Home & Garden

Storms and Wet Weather – Yard Maintenance and Preparation

As we enter the second half of the hurricane season when storms tend to move up the east coast, it is doubtful we have seen the end of this year’s rainy weather. That persuades us into the yard and garden to do some wet weather maintenance and storm preparation.

It’s not necessarily extra work. The yard and garden maintenance you’ll accomplish in late summer will help lighten the load of fall chores when the weather finally moderates.

The water from extended periods of rain may already have resulted in waterlogged plants, disease, leached soil, pests and erosion.

Too much water can drown plants when it fills the air pockets between soil particles and cuts off oxygen to plant roots. The result is plant death by drowning.

Here are some conditions that need attention sooner than later during wet weather:

Plants in wet soil may look like they need water—wilting, yellowing and dropping leaves, stunted growth. Check for a sulfur smell in the soil around an ailing plant; root rot may have set in. Look at the roots. If they are black and slimy completely remove the plant and put it in the garbage. In the case of surrounding potted soil, throw that out, too.

Nitrogen leaches out of soil quickly during wet weather. The first evidence of nitrogen deficiency is the yellowing of older leaves. You can help plants with a dose of liquid fertilizer to boost their recovery and follow up with a serving of slow release fertilize.

Cut back healthy annuals to stimulate new blooms; remove those that are spent.

Add compost to the soil. Whatever you added in the spring has likely washed away.

Fill eroded areas with topsoil.

Replace mulch that has washed away.

Prune back shrubs that block windows and pathways.

Elevate pots on feet or plant stands so they can drain more freely.

Avoid walking on wet soil because it is subject to compaction.

As weather dries watch for aphids to show up in force on new growth. Treat them with insecticidal soap spray to keep their population in check. Stay vigilant for other pests.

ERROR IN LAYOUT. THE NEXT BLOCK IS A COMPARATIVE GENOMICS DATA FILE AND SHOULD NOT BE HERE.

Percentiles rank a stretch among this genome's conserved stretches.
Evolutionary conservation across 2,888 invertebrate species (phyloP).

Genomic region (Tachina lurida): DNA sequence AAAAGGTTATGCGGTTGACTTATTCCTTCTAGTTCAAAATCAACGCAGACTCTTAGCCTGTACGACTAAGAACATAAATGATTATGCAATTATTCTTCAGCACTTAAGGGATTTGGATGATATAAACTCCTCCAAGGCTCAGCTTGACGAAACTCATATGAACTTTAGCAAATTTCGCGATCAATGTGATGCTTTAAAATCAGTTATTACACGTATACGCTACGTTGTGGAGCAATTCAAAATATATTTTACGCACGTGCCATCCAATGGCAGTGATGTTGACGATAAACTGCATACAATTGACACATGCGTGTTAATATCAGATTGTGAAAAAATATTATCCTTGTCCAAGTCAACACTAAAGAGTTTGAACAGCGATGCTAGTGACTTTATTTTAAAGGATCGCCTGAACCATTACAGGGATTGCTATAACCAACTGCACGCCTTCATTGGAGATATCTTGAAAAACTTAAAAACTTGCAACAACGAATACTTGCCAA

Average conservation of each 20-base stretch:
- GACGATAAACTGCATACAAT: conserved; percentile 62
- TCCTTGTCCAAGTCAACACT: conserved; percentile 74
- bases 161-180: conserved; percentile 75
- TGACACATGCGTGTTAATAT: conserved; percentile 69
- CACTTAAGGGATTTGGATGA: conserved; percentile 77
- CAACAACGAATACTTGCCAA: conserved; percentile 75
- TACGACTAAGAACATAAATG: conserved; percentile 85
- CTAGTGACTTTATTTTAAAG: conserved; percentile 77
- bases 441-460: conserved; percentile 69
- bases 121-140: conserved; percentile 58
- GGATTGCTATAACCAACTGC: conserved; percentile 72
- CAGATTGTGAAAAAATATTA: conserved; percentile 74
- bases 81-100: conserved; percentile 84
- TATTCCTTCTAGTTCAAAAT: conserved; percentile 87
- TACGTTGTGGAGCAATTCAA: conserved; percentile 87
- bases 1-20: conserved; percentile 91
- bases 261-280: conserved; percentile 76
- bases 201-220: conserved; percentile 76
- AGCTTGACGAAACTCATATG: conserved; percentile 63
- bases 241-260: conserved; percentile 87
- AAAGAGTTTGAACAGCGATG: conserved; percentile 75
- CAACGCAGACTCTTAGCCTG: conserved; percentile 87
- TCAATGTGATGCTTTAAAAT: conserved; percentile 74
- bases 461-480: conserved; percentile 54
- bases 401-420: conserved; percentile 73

Be aware that after a prolonged period of wet weather, plants are drought sensitive. When weather dries water them regularly, but do not overwater.

A tropical storm or hurricane warning and watch are signals to prepare. There are a number of measures we can take in our gardens and yards to limit damage. Here are some jobs that need to be done in advance, and some others that can wait until the last minute:

Tree maintenance should be a top priority because fallen trees and limbs cause the most damage in a residential landscape. Call in an arborist as necessary to evaluate leaning trees and remove limbs that endanger your roof or other buildings.

Prune back low hanging branches within easy reach over walkways, patios, carports and driveways.

Don’t apply fertilizer, insecticides or herbicides if a tropical storm or hurricane threatens to move up the coast. Runoff will wash the chemicals from your property into our waterways.

Add topsoil to fill eroded areas back to original ground level around tree roots.

Add topsoil to low areas with poor drainage.

Stake young trees and palms that are not well rooted in for the duration of the storm. Remove stakes when water has drained.

Prune back vines that have grown top heavy on an arbor.

Direct water away from the house in spots where drain spouts empty.

Clear swails and other drainage channels.

Empty your yard of all loose objects that can float or become projectiles. That includes pots, potted plants, hanging baskets, wind chimes, bird houses, feeders, lawn ornaments, yard torches, outdoor furniture, umbrellas, For Sale signs, garden hoses and trash cans.

Harvest remaining fruits and vegetables.

Turn potted trees and large plants on their side. Wedge a couple of bricks against the containers to prevent rolling. Smaller pots can be tucked into a dense hedge.

Make sure garden tools, hoses and trash bags are staged and easily accessible for the cleanup. Have mosquito repellent on hand.

Regardless of what the weather brings, you’ll be pleased with your efforts.

Reach Debbie Menchek, a Clemson Master Gardener, at dmgha3@aol.com.

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